Reinforced-Cement Structural Members

Reinforced-Cement Structural Members

 

thin-walled structural components made from fine-grained concrete, reinforced in parts by woven or welded grids made from fine wire.

Reinforced-cement structural members are utilized as bearing and protective structural members of buildings and installations and in the construction of reservoirs, shipbuilding, and so on. Such members were first used by P. L. Nervi in Italy for the construction of a seagoing yacht (1943), and later in combination with monolithic reinforced-concrete elements for long-span ceilings—for example, in erecting the vault of an exhibition hall with a span of 100 m in Turin or the dome of the Palace of Sport in Rome (1958–60).

In the USSR reinforced-cement structural members are used for the most part in precast ceilings made from enlarged elements (for example, arched market ceilings with a span of 15 m in Leningrad). Such ceilings, constructed from steel tie beams with reinforcement of the slabs with two woven grids, have a reduced concrete thickness of 4.1 cm and a specific expenditure of steel of 5.4 kg per sq m. Reinforced-cement structural members are manufactured using high-density concretes of type 300 and higher, with cement expenditure of 500–700 kg per cu m of concrete. In comparison with structural members made of ordinary reinforced concrete, reinforced-cement structural members are distinguished by the thinness of their walls (15–20 mm), an increased waterproofing quality, and a dispersed distribution and slower rate of appearance of cracks. The shortcomings of reinforced-cement structural members are a comparatively low resistance to fire and a necessity for anticorrosion protection of the surface of the concrete and the reinforcement under conditions of increased humidity. Reinforced-cement structural members are generally installed in the form of beams and vault elements of corrugated or wavelike profile or of shells with a single or double curve. Such forms are manufactured in steel, concrete, or wooden forms, with mechanized compaction of the concrete mix.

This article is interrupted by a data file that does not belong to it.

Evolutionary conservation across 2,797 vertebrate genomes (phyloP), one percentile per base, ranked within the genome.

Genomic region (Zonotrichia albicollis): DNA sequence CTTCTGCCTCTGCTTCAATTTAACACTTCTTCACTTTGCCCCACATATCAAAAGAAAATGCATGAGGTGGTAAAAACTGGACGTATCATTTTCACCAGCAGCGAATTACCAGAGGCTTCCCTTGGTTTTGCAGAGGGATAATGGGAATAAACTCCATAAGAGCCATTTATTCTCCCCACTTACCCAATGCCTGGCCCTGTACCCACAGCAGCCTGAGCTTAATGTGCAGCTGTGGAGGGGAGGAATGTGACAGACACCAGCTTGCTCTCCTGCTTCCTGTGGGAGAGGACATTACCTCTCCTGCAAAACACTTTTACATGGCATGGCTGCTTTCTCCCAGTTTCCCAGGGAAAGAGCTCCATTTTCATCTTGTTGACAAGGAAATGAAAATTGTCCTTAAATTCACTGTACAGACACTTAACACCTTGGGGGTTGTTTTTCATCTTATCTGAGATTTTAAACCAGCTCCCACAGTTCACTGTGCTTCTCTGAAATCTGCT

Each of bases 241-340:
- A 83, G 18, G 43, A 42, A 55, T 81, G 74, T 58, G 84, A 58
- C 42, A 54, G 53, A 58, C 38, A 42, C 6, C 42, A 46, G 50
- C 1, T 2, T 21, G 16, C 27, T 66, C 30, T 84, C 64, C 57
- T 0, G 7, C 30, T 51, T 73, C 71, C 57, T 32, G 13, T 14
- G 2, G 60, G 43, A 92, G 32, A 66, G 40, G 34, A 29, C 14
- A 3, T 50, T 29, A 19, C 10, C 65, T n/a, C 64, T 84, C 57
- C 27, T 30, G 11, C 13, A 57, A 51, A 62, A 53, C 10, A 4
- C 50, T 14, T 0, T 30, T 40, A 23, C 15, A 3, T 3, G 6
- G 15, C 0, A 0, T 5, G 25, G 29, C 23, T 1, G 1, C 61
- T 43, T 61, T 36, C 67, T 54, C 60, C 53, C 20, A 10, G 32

The further development of reinforced-cement structural members is connected with the use of high-strength concrete, standardized elements, and improvements in their manufacture at plants. Reinforced-cement structural members, which are light and inexpensive, allow the creation of artistically integral interiors without any extraneous decorations or division by supporting elements. Ceilings made of reinforced-cement structural members are plastically expressive, and their component structural elements form a rich decor.

REFERENCES

Nervi, P. L. Stroit’ praviino: Puti razvitiia zhelezobetonnykh konstruktsii. Moscow, 1956. (Translated from Italian.)
Armotsementnye konstruktsii v stroitel’stve. Leningrad, 1963.
Ukazaniia po proektirovaniiu armotsementnykh konstruktsii SM-366–67. Moscow, 1967.
Rodov, G. S. Armotsementnye konstruktsii dlia promyshlennykh sel’skokhoziaistvennykh i grazhdanskikh zdanii. Moscow, 1968.

G. K. KHAIDUKOV

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